BY SAM WATERSTONE | June 11, 2020
The first week of May was Girls Inc. Week, and even COVID-19 couldn’t stop the 82 Girls Inc. affiliate organizations across the United States and Canada from celebrating the power of girls and women to inspire change.
This year’s theme was “She Leads: Inspired & Engaged in Civic Life,” focusing on the leadership aspect of Girls Inc.’s youth development programming. Girls Inc. is also celebrating the 100-year anniversary of the 19th Amendment, which granted suffrage to many (but not all) American women in 1920.
“Part of our advocacy work is teaching girls how to be engaged and inspired citizens, whether that’s through volunteering, advocating for a cause or a change that they’d like to see at their school or in their community,” said Kristen Weaver, Director of Communications at Girls Inc. of Greater Santa Barbara (GIGSB). “It’s also teaching them about voting rights and exploring what it might look like to run for office one day.”
In honor of Girls Inc. Week, GIGSB helped coordinate virtual gatherings where teens from the Santa Barbara, Carpinteria, and San Diego chapters of Girls Inc. were able to discuss ways to get more involved in their communities and create change in areas they are passionate about.
Despite the obvious challenges presented by the COVID-19 crisis, GIGSB has embraced the shift to virtual programming as a way to keep their teenage girls connected and engaged.
“When our schools closed and the order to social distance came in mid-March, we were a team of 83. By April 1, the staff was reduced to 27,” said Barbara Ben-Horin, CEO at GIGSB. “Keeping in mind that it’s all about the girls, family, and community, we are very proud of what our small but mighty team has been able to accomplish.”
In response to the pandemic, GIGSB switched to virtual programming to finish out their after-school program for the remainder of the school year, and began sending weekly emails to its families that include Girls Inc.’s signature “strong, smart, and bold” content. Additionally, GIGSB is working with local schools to decrease the digital divide, so more low-income students can access the Internet and continue learning using electronic devices.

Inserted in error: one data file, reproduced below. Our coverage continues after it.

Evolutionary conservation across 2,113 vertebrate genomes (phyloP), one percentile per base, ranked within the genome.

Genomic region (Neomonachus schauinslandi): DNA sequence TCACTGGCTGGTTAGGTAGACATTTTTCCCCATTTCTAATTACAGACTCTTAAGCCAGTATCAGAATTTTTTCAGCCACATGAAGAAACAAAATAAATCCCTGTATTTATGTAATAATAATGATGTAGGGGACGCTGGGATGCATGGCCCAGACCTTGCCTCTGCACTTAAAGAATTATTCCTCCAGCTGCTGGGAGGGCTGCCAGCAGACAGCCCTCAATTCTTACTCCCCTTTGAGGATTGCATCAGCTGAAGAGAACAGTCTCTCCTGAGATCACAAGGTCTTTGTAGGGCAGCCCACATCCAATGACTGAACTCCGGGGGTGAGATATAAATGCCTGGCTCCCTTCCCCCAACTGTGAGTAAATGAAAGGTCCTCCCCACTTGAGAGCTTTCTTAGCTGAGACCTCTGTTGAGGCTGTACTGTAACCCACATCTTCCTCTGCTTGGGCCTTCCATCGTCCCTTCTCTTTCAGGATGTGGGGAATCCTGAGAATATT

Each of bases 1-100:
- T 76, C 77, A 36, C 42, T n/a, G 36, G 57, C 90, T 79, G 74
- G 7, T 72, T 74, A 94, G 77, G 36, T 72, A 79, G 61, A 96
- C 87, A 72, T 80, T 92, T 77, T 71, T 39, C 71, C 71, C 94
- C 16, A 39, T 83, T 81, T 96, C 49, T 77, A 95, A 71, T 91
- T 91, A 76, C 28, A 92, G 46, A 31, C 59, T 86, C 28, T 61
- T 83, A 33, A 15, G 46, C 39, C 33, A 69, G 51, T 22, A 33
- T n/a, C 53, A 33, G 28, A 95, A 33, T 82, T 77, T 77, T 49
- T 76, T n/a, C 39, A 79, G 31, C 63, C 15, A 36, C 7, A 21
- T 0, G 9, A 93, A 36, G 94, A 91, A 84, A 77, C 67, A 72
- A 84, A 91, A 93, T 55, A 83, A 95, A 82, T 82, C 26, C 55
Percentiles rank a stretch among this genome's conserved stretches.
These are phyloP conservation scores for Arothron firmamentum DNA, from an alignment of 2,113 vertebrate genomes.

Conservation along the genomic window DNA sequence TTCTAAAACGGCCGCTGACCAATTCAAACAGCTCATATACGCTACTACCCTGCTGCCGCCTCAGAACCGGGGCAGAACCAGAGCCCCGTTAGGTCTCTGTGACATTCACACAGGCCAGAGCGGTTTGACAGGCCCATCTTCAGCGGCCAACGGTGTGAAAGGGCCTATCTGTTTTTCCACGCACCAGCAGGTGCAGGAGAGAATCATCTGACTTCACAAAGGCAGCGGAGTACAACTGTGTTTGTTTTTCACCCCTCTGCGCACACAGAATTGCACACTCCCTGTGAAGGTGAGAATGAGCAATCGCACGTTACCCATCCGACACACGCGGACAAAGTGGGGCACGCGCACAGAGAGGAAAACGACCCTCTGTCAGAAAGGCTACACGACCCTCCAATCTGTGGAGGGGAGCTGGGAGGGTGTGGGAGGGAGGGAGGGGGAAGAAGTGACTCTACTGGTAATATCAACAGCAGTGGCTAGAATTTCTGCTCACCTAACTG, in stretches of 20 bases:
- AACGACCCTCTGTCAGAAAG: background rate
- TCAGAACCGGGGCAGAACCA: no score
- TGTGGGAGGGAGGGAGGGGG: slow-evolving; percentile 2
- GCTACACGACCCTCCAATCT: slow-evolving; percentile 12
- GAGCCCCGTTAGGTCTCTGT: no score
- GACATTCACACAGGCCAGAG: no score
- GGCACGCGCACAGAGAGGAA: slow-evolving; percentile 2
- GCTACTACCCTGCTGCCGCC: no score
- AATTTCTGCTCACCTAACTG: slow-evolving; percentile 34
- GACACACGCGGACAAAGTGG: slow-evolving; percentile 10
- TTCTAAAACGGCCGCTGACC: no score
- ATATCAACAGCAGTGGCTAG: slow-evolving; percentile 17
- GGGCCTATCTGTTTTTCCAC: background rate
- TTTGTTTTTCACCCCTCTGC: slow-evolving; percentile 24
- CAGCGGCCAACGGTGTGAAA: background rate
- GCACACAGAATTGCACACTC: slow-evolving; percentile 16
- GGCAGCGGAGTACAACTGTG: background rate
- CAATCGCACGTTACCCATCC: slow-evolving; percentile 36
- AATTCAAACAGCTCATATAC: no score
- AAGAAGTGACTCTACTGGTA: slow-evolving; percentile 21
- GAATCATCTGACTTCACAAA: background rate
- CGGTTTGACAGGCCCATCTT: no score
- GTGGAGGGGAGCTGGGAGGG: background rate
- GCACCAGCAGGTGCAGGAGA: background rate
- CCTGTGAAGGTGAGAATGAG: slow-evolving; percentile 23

GIGSB has developed a YouTube channel that is updated weekly with free content designed to engage local girls in fun, interactive ways. The videos focus on healthy living, academic enrichment with an emphasis on STEM and literacy, as well as life skills and resilience.
During this difficult time, GIGSB is stressing the importance of managing emotions appropriately and seeking mental health services when needed. The organization has remained in frequent communication with member families to make sure they have access to essential resources.
“All of our programming is high-touch, because our facilitators not only know the girls, they know their families,” Ben-Horin explained. “Many of our staff are bilingual, so they are able to call Spanish speaking or bilingual families and ask them, ‘How are you? What’s happening at home? What do you need?’ Sometimes we can help them access food or health services, but we’ll also ask them things such as ‘Have you filled out the census?’ or ‘Did you get your taxes done?’ and then we can help connect them to the resources to work through those processes.”
In addition to their youth programs and family outreach services, GIGSB has been collaborating with local partners to meet the changing needs of the community during the crisis. GIGSB loaned six of its vans to the Foodbank of Santa Barbara County to help distribute food to those in need, and is allowing Showers of Blessing to use the parking lot at its Santa Barbara Center as a shower site, where unsheltered individuals can access free showers and other support services.
While GIGSB has been flexible and resilient in response to the COVID-19 crisis, the future holds additional challenges. The organization had to cancel their annual Scholarship Event, which raises money to support families that can’t afford GIGSB program fees. On top of this, GIGSB has lost out on months of program fees due to the closure of their centers, a revenue source that constitutes a major portion of their budget.
The organization recently decided to move forward with plans to offer a modified in-person summer program at its Goleta Valley Center, and is working through the logistics of reconfiguring classrooms for social distancing and implementing enhanced health and safety protocols for girls, parents, and staff.
As our county begins to open up and families start going back to work, there will be a need for the services that Girl Inc. provides, but it is likely that many families will not be able to afford the program fees. “We serve many very low-income families, and they will need to get back on their feet before they pay even a minimum amount for our programs,” shared Ben-Horin. “So, we need to be ready to cover that – that’s what we mean by scholarship. We need your help today to move forward.”
The Santa Barbara Foundation recently awarded GIGSB with a COVID-19 Response Grant, helping the organization maintain their operations as they continue providing important services to those in need. SBF stands with Girls Inc. in celebration of girls and women, and is proud to support organizations like GIGSB that inspire and empower young people to create positive change in our communities.